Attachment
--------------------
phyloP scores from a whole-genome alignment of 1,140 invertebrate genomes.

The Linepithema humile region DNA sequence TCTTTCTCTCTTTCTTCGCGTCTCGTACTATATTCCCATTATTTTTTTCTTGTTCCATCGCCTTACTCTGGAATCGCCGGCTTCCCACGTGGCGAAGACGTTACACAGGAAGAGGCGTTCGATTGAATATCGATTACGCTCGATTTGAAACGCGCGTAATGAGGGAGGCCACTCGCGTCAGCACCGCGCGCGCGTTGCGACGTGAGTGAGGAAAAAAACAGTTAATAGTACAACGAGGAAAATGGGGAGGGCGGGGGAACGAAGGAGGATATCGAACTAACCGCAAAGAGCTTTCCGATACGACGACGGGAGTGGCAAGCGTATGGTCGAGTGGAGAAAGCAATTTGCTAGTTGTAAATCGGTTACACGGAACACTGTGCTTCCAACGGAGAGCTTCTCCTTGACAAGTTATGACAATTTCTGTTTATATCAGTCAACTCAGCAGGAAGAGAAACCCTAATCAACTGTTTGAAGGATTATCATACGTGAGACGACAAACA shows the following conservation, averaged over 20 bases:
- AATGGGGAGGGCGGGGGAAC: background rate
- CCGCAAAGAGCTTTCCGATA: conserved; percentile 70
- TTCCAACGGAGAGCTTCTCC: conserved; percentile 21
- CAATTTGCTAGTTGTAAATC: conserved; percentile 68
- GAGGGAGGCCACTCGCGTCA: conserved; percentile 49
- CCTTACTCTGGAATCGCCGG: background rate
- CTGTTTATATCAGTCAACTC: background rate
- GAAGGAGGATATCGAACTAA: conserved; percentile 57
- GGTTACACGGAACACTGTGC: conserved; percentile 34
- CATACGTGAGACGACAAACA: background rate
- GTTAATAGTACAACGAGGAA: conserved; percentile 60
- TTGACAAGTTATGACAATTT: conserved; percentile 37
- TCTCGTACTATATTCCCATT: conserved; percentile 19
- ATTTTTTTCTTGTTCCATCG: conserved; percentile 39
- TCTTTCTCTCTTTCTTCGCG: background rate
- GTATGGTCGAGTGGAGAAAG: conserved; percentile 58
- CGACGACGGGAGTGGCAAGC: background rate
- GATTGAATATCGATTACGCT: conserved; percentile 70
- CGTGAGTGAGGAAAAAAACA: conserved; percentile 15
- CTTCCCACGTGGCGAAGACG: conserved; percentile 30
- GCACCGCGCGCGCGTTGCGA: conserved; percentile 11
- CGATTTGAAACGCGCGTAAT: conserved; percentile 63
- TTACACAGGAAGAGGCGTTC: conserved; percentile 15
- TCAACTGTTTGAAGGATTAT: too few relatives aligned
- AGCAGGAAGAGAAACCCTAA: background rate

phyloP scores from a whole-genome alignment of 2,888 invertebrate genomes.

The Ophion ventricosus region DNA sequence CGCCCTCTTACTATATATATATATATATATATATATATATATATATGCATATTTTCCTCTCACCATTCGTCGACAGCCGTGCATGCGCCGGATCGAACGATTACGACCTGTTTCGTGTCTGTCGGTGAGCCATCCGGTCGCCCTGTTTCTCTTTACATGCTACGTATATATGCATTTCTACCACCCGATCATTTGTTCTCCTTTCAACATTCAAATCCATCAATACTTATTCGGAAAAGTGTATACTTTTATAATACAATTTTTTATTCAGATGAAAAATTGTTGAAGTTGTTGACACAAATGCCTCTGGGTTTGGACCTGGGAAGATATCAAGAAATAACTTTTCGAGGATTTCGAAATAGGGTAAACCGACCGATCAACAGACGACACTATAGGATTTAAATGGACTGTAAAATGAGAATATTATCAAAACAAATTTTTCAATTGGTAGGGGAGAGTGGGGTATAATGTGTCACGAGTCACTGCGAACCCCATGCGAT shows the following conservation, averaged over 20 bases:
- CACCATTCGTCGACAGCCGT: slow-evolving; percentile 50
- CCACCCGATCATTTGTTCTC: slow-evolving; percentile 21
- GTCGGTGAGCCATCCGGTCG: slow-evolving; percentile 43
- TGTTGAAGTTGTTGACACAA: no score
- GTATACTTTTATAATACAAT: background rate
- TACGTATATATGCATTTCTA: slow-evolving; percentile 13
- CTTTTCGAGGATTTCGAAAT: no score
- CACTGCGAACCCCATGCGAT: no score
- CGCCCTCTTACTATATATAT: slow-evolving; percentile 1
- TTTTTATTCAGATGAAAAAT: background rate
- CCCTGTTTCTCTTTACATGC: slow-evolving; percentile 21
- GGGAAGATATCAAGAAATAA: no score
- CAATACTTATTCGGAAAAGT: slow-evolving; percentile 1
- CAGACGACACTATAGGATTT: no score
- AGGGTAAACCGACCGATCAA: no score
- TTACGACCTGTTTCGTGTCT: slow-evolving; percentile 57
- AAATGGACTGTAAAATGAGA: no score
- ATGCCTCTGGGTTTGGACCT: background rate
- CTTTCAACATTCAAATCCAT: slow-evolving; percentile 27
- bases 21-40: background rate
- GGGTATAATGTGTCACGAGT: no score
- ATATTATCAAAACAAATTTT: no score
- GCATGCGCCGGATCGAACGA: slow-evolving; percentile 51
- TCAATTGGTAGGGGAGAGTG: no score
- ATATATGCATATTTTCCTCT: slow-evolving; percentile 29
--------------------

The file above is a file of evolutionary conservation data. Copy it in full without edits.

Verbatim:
phyloP scores from a whole-genome alignment of 1,140 invertebrate genomes.

The Linepithema humile region DNA sequence TCTTTCTCTCTTTCTTCGCGTCTCGTACTATATTCCCATTATTTTTTTCTTGTTCCATCGCCTTACTCTGGAATCGCCGGCTTCCCACGTGGCGAAGACGTTACACAGGAAGAGGCGTTCGATTGAATATCGATTACGCTCGATTTGAAACGCGCGTAATGAGGGAGGCCACTCGCGTCAGCACCGCGCGCGCGTTGCGACGTGAGTGAGGAAAAAAACAGTTAATAGTACAACGAGGAAAATGGGGAGGGCGGGGGAACGAAGGAGGATATCGAACTAACCGCAAAGAGCTTTCCGATACGACGACGGGAGTGGCAAGCGTATGGTCGAGTGGAGAAAGCAATTTGCTAGTTGTAAATCGGTTACACGGAACACTGTGCTTCCAACGGAGAGCTTCTCCTTGACAAGTTATGACAATTTCTGTTTATATCAGTCAACTCAGCAGGAAGAGAAACCCTAATCAACTGTTTGAAGGATTATCATACGTGAGACGACAAACA shows the following conservation, averaged over 20 bases:
- AATGGGGAGGGCGGGGGAAC: background rate
- CCGCAAAGAGCTTTCCGATA: conserved; percentile 70
- TTCCAACGGAGAGCTTCTCC: conserved; percentile 21
- CAATTTGCTAGTTGTAAATC: conserved; percentile 68
- GAGGGAGGCCACTCGCGTCA: conserved; percentile 49
- CCTTACTCTGGAATCGCCGG: background rate
- CTGTTTATATCAGTCAACTC: background rate
- GAAGGAGGATATCGAACTAA: conserved; percentile 57
- GGTTACACGGAACACTGTGC: conserved; percentile 34
- CATACGTGAGACGACAAACA: background rate
- GTTAATAGTACAACGAGGAA: conserved; percentile 60
- TTGACAAGTTATGACAATTT: conserved; percentile 37
- TCTCGTACTATATTCCCATT: conserved; percentile 19
- ATTTTTTTCTTGTTCCATCG: conserved; percentile 39
- TCTTTCTCTCTTTCTTCGCG: background rate
- GTATGGTCGAGTGGAGAAAG: conserved; percentile 58
- CGACGACGGGAGTGGCAAGC: background rate
- GATTGAATATCGATTACGCT: conserved; percentile 70
- CGTGAGTGAGGAAAAAAACA: conserved; percentile 15
- CTTCCCACGTGGCGAAGACG: conserved; percentile 30
- GCACCGCGCGCGCGTTGCGA: conserved; percentile 11
- CGATTTGAAACGCGCGTAAT: conserved; percentile 63
- TTACACAGGAAGAGGCGTTC: conserved; percentile 15
- TCAACTGTTTGAAGGATTAT: too few relatives aligned
- AGCAGGAAGAGAAACCCTAA: background rate

phyloP scores from a whole-genome alignment of 2,888 invertebrate genomes.

The Ophion ventricosus region DNA sequence CGCCCTCTTACTATATATATATATATATATATATATATATATATATGCATATTTTCCTCTCACCATTCGTCGACAGCCGTGCATGCGCCGGATCGAACGATTACGACCTGTTTCGTGTCTGTCGGTGAGCCATCCGGTCGCCCTGTTTCTCTTTACATGCTACGTATATATGCATTTCTACCACCCGATCATTTGTTCTCCTTTCAACATTCAAATCCATCAATACTTATTCGGAAAAGTGTATACTTTTATAATACAATTTTTTATTCAGATGAAAAATTGTTGAAGTTGTTGACACAAATGCCTCTGGGTTTGGACCTGGGAAGATATCAAGAAATAACTTTTCGAGGATTTCGAAATAGGGTAAACCGACCGATCAACAGACGACACTATAGGATTTAAATGGACTGTAAAATGAGAATATTATCAAAACAAATTTTTCAATTGGTAGGGGAGAGTGGGGTATAATGTGTCACGAGTCACTGCGAACCCCATGCGAT shows the following conservation, averaged over 20 bases:
- CACCATTCGTCGACAGCCGT: slow-evolving; percentile 50
- CCACCCGATCATTTGTTCTC: slow-evolving; percentile 21
- GTCGGTGAGCCATCCGGTCG: slow-evolving; percentile 43
- TGTTGAAGTTGTTGACACAA: no score
- GTATACTTTTATAATACAAT: background rate
- TACGTATATATGCATTTCTA: slow-evolving; percentile 13
- CTTTTCGAGGATTTCGAAAT: no score
- CACTGCGAACCCCATGCGAT: no score
- CGCCCTCTTACTATATATAT: slow-evolving; percentile 1
- TTTTTATTCAGATGAAAAAT: background rate
- CCCTGTTTCTCTTTACATGC: slow-evolving; percentile 21
- GGGAAGATATCAAGAAATAA: no score
- CAATACTTATTCGGAAAAGT: slow-evolving; percentile 1
- CAGACGACACTATAGGATTT: no score
- AGGGTAAACCGACCGATCAA: no score
- TTACGACCTGTTTCGTGTCT: slow-evolving; percentile 57
- AAATGGACTGTAAAATGAGA: no score
- ATGCCTCTGGGTTTGGACCT: background rate
- CTTTCAACATTCAAATCCAT: slow-evolving; percentile 27
- bases 21-40: background rate
- GGGTATAATGTGTCACGAGT: no score
- ATATTATCAAAACAAATTTT: no score
- GCATGCGCCGGATCGAACGA: slow-evolving; percentile 51
- TCAATTGGTAGGGGAGAGTG: no score
- ATATATGCATATTTTCCTCT: slow-evolving; percentile 29